The victim of a brutal samurai sword attack is backing a proposed law change that could see stranglers jailed for up to seven years.
At present, a gap in the law means offenders are often charged with the offence “male assaults female”, which carries only a two-year maximum jail term.
The Law Commission was asked by the justice minister last year to look into whether it should become a specific criminal offence, as it is in some other countries.
Simonne Butler, one of the victims of samurai sword attacker Antoine Dixon, said she supported the law change, because strangling was “a really common way for men to control women”.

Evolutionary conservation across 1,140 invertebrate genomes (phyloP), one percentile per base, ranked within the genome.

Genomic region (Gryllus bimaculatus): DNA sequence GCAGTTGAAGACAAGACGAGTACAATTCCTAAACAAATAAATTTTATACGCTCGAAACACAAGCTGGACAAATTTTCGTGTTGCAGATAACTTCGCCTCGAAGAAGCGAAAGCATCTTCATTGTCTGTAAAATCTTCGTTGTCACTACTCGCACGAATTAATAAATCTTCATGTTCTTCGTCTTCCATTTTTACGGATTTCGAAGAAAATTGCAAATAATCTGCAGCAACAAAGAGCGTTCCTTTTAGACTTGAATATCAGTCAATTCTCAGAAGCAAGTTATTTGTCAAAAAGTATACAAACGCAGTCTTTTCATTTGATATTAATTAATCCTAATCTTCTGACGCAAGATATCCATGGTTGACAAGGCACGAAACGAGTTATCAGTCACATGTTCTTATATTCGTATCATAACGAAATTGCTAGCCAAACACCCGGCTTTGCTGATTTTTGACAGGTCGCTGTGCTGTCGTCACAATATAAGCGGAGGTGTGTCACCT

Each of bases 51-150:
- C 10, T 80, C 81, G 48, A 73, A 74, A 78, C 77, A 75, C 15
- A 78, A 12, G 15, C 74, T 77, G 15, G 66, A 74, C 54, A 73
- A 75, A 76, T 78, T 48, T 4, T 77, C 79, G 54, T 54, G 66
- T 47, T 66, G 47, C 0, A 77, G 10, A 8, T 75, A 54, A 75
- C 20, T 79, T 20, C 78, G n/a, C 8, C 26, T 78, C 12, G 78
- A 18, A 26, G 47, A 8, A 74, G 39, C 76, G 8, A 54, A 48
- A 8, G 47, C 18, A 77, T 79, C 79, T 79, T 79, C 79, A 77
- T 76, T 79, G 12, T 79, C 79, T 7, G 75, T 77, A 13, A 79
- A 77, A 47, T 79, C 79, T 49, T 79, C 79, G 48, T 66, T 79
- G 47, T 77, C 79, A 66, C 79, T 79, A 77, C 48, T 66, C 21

The Law Commission’s report is very persuasive. Strangulation can come close to attempted murder but it is hard to get that level of proof. As it doesn’t leave wounds or broken bones, then the more serious assault charges are not available, so the person doing it only gets charged with a minor assault charge.
The seven year maximum sentence seems about right. The different assaults have the following maximums:
- Wounding with intent to cause GBH- 14 years
- Injuring with intent to cause GBH – 10 years
- Wounding with intent – 7 years
- Injuring with intent – 5 years
- Injuring by unlawful act – 3 years
- Aggravated assault – 3 years
- Assault with intent to injure – 3 years
- Assault on a child or male on female – 2 years
- Common assault – 1 year